I wonder how you feel about assisted death , that is , those folks who are terminally ill and ask a doctor or other caregiver to help
them pass ?
2017-10-17 12:31 PM
Obviously you shouldn't make people suffer longer than necessary. Belgium has a pretty far reaching legislation for euthanasia.
Because even this is not something that clear-cut.
There are some cases where pretty much everyone agree that it should be possible: people with no brain activity, late stage cancer (or other terminal diseases), ...
But there are also cases of older people (or even younger ones) who have nothing to live for, are in great pain themselves and just want it to end (people with cluster migraine, older people who are fully conscious and functional but without quality of life, for example heavy pain). The law here actually allows assisted death (of course after serious deliberation by many doctors and family) of these people as well.
So, it's really not that easy, where do you draw the line?
Technically we helped our young son commit suicide. He was riddled with cancer and he could have been allowed to die in pain and basically drowning in his own lung fluid buildup, or we could have gave him enough morphine to put him out and slow his body down to the point where he died. He could not have done this himself we as his parents made that decision and I am so ever grateful he was able to pass painlessly and peacefully to God.
2017-10-20 8:39 AM
By The Beard
(is wearing Arm Panties)
2017-10-20 8:40 AM
2017-10-20 10:34 AM
I can't even start imagining how tough that must have been. All my sympathy!
You have my sympathy and my respect . God bless you and your son.
(I like wool!)
2017-10-20 5:52 PM
NSF, just wanted to point out what a great mom you are and also say how much I respect you for having the courage to talk about this stuff.
Thanks. I honor Evan by talking about him and our experience. And now that I have this big tattoo on my left arm with his name and stuff I put it out to the world to talk about him.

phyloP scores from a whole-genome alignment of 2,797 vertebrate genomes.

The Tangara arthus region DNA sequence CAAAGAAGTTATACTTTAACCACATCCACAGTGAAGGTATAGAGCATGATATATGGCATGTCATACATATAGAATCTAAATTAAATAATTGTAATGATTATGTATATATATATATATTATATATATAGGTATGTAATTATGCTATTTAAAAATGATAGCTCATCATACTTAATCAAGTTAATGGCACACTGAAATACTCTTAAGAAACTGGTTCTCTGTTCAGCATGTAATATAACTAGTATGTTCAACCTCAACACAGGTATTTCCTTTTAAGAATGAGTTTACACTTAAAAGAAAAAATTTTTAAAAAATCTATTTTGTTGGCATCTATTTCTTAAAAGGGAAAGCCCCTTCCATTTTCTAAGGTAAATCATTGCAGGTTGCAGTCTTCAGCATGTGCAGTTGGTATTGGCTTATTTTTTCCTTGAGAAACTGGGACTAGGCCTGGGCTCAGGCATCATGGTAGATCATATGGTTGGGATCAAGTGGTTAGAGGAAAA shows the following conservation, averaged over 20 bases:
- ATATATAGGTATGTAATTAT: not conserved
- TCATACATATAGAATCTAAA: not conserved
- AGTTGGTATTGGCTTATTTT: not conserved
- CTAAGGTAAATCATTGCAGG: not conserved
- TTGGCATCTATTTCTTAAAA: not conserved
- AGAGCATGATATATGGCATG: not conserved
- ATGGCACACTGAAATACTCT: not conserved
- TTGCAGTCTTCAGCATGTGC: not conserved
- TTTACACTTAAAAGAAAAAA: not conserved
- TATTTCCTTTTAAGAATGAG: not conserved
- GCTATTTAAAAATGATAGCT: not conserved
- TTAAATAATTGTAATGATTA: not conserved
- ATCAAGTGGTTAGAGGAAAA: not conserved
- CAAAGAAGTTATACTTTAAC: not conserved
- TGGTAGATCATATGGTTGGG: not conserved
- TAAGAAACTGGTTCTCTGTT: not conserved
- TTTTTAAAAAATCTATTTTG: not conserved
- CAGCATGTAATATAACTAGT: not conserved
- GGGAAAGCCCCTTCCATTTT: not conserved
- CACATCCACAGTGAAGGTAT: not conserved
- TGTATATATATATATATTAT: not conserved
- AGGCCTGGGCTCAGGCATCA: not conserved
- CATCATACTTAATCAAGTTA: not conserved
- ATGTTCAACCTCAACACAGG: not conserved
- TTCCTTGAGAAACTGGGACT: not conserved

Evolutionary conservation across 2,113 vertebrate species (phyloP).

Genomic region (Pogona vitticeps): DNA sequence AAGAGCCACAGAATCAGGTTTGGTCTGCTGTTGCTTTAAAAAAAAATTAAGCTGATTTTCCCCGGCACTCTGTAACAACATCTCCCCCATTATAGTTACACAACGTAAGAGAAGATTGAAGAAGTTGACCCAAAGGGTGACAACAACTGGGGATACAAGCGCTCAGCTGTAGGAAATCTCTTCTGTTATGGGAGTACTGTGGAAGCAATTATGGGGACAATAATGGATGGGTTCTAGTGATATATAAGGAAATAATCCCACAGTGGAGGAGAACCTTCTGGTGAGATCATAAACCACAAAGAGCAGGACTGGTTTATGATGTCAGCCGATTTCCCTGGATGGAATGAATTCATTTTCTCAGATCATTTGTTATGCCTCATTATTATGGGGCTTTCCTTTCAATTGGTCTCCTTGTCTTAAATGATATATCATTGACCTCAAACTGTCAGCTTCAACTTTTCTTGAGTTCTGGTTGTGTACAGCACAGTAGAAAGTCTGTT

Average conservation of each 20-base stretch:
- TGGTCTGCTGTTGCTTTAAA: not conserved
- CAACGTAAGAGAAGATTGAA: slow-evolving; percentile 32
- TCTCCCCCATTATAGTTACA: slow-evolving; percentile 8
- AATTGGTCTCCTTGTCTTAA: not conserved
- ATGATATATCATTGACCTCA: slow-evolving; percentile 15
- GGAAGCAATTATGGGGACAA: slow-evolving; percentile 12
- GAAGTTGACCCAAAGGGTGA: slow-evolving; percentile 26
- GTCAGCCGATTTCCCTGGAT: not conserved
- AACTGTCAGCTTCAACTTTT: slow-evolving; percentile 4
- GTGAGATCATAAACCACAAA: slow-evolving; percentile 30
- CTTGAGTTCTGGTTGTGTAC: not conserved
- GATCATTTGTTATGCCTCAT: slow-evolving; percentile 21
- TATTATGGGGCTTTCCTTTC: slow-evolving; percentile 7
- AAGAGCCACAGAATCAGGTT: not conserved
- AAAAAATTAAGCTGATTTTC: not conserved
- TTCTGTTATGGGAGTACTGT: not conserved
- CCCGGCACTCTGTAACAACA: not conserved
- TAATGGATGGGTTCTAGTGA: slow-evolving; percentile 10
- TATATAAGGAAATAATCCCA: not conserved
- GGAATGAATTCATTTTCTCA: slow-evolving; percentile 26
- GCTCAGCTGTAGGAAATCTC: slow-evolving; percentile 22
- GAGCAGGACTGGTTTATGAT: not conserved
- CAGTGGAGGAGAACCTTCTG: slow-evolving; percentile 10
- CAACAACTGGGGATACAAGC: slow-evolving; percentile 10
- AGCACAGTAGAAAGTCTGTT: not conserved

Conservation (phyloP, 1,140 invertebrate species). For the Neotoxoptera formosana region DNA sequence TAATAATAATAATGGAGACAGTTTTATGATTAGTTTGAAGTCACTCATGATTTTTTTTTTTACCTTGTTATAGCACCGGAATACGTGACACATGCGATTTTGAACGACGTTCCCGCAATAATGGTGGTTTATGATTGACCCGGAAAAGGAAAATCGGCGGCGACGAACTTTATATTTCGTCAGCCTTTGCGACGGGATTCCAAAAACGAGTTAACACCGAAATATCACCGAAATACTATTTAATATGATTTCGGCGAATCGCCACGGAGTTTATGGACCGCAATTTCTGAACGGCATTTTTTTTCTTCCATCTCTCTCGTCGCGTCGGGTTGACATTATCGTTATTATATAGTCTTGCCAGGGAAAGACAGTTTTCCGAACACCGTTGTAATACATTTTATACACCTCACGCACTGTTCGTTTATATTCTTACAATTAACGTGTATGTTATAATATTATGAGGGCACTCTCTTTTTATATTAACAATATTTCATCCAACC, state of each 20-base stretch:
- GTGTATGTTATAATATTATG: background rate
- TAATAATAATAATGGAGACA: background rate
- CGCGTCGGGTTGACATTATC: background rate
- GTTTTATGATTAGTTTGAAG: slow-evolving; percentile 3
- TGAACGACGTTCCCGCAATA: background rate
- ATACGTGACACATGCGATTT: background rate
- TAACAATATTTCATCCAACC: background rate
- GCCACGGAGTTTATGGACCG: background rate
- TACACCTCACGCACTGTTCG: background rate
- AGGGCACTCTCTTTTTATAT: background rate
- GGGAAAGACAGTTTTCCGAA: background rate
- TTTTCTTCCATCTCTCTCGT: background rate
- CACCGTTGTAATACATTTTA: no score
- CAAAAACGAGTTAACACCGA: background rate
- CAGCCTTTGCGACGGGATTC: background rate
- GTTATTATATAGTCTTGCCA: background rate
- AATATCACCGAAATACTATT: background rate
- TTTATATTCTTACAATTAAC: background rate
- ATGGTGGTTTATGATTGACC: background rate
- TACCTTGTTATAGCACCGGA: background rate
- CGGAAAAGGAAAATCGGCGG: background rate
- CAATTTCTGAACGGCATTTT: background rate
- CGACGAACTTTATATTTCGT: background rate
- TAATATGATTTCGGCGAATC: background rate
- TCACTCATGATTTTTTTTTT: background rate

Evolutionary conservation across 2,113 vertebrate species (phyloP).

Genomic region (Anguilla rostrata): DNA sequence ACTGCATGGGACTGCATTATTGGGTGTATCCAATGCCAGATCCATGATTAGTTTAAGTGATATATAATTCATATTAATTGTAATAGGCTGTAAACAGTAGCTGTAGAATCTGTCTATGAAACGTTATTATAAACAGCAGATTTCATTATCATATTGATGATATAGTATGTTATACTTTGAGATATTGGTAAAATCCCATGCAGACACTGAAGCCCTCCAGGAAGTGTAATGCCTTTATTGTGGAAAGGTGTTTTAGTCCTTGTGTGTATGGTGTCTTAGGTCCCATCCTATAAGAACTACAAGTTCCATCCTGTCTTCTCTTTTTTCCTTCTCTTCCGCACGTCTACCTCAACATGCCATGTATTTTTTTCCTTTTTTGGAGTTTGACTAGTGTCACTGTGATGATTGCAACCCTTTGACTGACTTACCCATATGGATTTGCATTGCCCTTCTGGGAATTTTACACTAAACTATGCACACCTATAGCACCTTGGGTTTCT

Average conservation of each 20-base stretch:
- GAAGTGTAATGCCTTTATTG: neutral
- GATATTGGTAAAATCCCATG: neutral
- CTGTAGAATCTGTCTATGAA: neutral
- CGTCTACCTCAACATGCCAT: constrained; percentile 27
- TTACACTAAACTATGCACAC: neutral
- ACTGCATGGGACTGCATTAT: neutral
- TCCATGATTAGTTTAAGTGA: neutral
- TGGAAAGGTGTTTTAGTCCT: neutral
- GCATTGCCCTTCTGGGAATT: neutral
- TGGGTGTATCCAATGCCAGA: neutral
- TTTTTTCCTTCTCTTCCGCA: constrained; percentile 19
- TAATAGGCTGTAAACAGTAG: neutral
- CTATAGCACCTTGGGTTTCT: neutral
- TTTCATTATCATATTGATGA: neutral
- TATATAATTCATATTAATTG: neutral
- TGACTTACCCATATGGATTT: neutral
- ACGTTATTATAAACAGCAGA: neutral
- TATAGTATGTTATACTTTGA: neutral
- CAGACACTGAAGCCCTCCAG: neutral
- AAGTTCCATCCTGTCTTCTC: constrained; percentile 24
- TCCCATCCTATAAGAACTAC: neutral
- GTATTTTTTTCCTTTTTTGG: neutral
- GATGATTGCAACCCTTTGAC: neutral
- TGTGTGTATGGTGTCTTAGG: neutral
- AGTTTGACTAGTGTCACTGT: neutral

Thanks guys.....I need to change my way of thinking...you brought up some good points. Without a good discussion there is no learning and people (like me) remain ignorant in their beliefs.
Heyyy wait a minute was this thread a gotcha strawman?
its not a bait and switch if that's what you are implying, but yes my perspective has broadened thanks to everyone's inputs.
(Gone Now Adam! You pick what you want.)
2017-10-17 8:16 AM
who hacked mut's account?
(I like wool!)
2017-10-17 9:11 PM
No this was a good topic and good discussion, and I could see and feel mut absorbing it along the way.
Years ago, when we were first married and I was in grad school, we had some neighbors -- bit older , nice couple with 4/5 kids as I recall . They were struggling financially; dad worked 2 jobs full time. After a while, the wife's dad , a widower , moved in . He had just emigrated from central Europe , had no friends and couldn't speak English. He was soon diagnosed with TB , got treated in an institution and temporarily cured, then released.
After a short while , the TB came back, and rather that go back to the hospital, he hung himself in their basement. The daughter said that the man was very depressed and considered himself a burden . She actually found the body, came to get me and we called the police . One cop came and insisted that I go watch while he lowered the body ; I had nightmares for many months.
Until that experience, I thought that suicide was cowardly and also selfish and perhaps a sign of mental illness. Since then, I realize that it can also be a rational act.
2017-10-17 2:28 PM
OMG - why would the cop insist on you go watch them lower the body?
I don't know. At the time, I was sort of in shock and just did as he wanted. Perhaps he just needed a witness if ever necessary.
(I like wool!)
2017-10-17 9:17 PM
sideshow, I can understand his suicide being a rational act. Do you think the method was? (I really don't know the answer but am interested in your thoughts)
I would say the method , i.e. hanging, was rational, yes. But I don't think he ever thought deeply about the impact on his daughter and family , so I'd say very selfish on his part. I suppose he could have chosen another method and site for his demise. But what I'm trying to say is that I can understand why his sense of isolation, hopelessness and depression led him to that conclusion.
To die—to sleep,
No more; and by a sleep to say we end
The heart-ache and the thousand natural shocks